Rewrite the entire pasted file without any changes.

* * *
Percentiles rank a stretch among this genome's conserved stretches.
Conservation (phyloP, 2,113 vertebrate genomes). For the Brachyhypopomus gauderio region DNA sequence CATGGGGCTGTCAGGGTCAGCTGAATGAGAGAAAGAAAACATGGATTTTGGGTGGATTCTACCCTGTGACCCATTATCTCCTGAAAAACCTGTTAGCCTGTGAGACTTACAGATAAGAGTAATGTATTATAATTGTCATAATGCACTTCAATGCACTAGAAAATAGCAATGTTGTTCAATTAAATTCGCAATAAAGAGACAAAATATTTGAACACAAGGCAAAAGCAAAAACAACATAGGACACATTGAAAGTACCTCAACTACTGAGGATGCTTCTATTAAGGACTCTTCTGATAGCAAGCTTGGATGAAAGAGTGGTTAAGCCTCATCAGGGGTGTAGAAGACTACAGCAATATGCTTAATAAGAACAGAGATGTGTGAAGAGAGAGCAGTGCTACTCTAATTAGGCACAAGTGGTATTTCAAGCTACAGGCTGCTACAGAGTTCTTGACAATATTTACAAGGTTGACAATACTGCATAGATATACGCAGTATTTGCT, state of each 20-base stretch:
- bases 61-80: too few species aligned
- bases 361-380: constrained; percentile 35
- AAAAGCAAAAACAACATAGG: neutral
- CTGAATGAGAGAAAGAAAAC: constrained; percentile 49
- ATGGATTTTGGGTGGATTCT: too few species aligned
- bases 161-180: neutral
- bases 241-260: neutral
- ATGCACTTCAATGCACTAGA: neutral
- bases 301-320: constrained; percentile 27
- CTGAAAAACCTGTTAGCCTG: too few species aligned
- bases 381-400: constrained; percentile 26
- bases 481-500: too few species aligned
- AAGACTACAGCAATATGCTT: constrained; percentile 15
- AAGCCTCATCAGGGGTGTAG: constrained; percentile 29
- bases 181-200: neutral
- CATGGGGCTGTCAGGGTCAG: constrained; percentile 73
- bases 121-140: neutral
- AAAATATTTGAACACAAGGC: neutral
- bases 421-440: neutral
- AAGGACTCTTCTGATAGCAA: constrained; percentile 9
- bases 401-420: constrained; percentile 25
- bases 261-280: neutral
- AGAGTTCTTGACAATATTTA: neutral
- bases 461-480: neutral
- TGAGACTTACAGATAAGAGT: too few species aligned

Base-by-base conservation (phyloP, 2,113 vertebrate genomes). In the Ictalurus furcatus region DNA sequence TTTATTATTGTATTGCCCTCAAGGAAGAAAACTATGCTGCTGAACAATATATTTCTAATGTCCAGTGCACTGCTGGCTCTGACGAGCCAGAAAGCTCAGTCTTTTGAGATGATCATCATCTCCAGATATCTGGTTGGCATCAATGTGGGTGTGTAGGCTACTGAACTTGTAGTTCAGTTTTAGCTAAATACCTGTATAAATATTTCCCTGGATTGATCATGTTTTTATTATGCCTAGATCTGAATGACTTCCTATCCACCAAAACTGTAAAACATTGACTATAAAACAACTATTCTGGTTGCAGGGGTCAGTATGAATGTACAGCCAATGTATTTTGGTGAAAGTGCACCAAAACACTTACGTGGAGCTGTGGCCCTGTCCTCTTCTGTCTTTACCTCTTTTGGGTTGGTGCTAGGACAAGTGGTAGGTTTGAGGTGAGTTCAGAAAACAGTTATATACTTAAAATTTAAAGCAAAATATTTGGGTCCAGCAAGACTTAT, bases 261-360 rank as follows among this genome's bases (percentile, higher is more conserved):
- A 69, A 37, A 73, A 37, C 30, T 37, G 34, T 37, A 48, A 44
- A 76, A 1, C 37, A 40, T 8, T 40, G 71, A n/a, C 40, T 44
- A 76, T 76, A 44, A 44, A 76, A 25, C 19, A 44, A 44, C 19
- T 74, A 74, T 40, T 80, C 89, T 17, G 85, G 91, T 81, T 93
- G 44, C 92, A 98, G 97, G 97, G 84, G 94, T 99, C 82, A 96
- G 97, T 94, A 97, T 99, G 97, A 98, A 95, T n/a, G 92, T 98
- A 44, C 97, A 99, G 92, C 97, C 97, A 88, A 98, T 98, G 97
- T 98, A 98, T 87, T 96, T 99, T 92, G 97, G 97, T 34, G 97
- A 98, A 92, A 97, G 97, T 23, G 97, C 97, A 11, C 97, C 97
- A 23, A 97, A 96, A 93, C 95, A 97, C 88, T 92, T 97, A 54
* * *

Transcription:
Percentiles rank a stretch among this genome's conserved stretches.
Conservation (phyloP, 2,113 vertebrate genomes). For the Brachyhypopomus gauderio region DNA sequence CATGGGGCTGTCAGGGTCAGCTGAATGAGAGAAAGAAAACATGGATTTTGGGTGGATTCTACCCTGTGACCCATTATCTCCTGAAAAACCTGTTAGCCTGTGAGACTTACAGATAAGAGTAATGTATTATAATTGTCATAATGCACTTCAATGCACTAGAAAATAGCAATGTTGTTCAATTAAATTCGCAATAAAGAGACAAAATATTTGAACACAAGGCAAAAGCAAAAACAACATAGGACACATTGAAAGTACCTCAACTACTGAGGATGCTTCTATTAAGGACTCTTCTGATAGCAAGCTTGGATGAAAGAGTGGTTAAGCCTCATCAGGGGTGTAGAAGACTACAGCAATATGCTTAATAAGAACAGAGATGTGTGAAGAGAGAGCAGTGCTACTCTAATTAGGCACAAGTGGTATTTCAAGCTACAGGCTGCTACAGAGTTCTTGACAATATTTACAAGGTTGACAATACTGCATAGATATACGCAGTATTTGCT, state of each 20-base stretch:
- bases 61-80: too few species aligned
- bases 361-380: constrained; percentile 35
- AAAAGCAAAAACAACATAGG: neutral
- CTGAATGAGAGAAAGAAAAC: constrained; percentile 49
- ATGGATTTTGGGTGGATTCT: too few species aligned
- bases 161-180: neutral
- bases 241-260: neutral
- ATGCACTTCAATGCACTAGA: neutral
- bases 301-320: constrained; percentile 27
- CTGAAAAACCTGTTAGCCTG: too few species aligned
- bases 381-400: constrained; percentile 26
- bases 481-500: too few species aligned
- AAGACTACAGCAATATGCTT: constrained; percentile 15
- AAGCCTCATCAGGGGTGTAG: constrained; percentile 29
- bases 181-200: neutral
- CATGGGGCTGTCAGGGTCAG: constrained; percentile 73
- bases 121-140: neutral
- AAAATATTTGAACACAAGGC: neutral
- bases 421-440: neutral
- AAGGACTCTTCTGATAGCAA: constrained; percentile 9
- bases 401-420: constrained; percentile 25
- bases 261-280: neutral
- AGAGTTCTTGACAATATTTA: neutral
- bases 461-480: neutral
- TGAGACTTACAGATAAGAGT: too few species aligned

Base-by-base conservation (phyloP, 2,113 vertebrate genomes). In the Ictalurus furcatus region DNA sequence TTTATTATTGTATTGCCCTCAAGGAAGAAAACTATGCTGCTGAACAATATATTTCTAATGTCCAGTGCACTGCTGGCTCTGACGAGCCAGAAAGCTCAGTCTTTTGAGATGATCATCATCTCCAGATATCTGGTTGGCATCAATGTGGGTGTGTAGGCTACTGAACTTGTAGTTCAGTTTTAGCTAAATACCTGTATAAATATTTCCCTGGATTGATCATGTTTTTATTATGCCTAGATCTGAATGACTTCCTATCCACCAAAACTGTAAAACATTGACTATAAAACAACTATTCTGGTTGCAGGGGTCAGTATGAATGTACAGCCAATGTATTTTGGTGAAAGTGCACCAAAACACTTACGTGGAGCTGTGGCCCTGTCCTCTTCTGTCTTTACCTCTTTTGGGTTGGTGCTAGGACAAGTGGTAGGTTTGAGGTGAGTTCAGAAAACAGTTATATACTTAAAATTTAAAGCAAAATATTTGGGTCCAGCAAGACTTAT, bases 261-360 rank as follows among this genome's bases (percentile, higher is more conserved):
- A 69, A 37, A 73, A 37, C 30, T 37, G 34, T 37, A 48, A 44
- A 76, A 1, C 37, A 40, T 8, T 40, G 71, A n/a, C 40, T 44
- A 76, T 76, A 44, A 44, A 76, A 25, C 19, A 44, A 44, C 19
- T 74, A 74, T 40, T 80, C 89, T 17, G 85, G 91, T 81, T 93
- G 44, C 92, A 98, G 97, G 97, G 84, G 94, T 99, C 82, A 96
- G 97, T 94, A 97, T 99, G 97, A 98, A 95, T n/a, G 92, T 98
- A 44, C 97, A 99, G 92, C 97, C 97, A 88, A 98, T 98, G 97
- T 98, A 98, T 87, T 96, T 99, T 92, G 97, G 97, T 34, G 97
- A 98, A 92, A 97, G 97, T 23, G 97, C 97, A 11, C 97, C 97
- A 23, A 97, A 96, A 93, C 95, A 97, C 88, T 92, T 97, A 54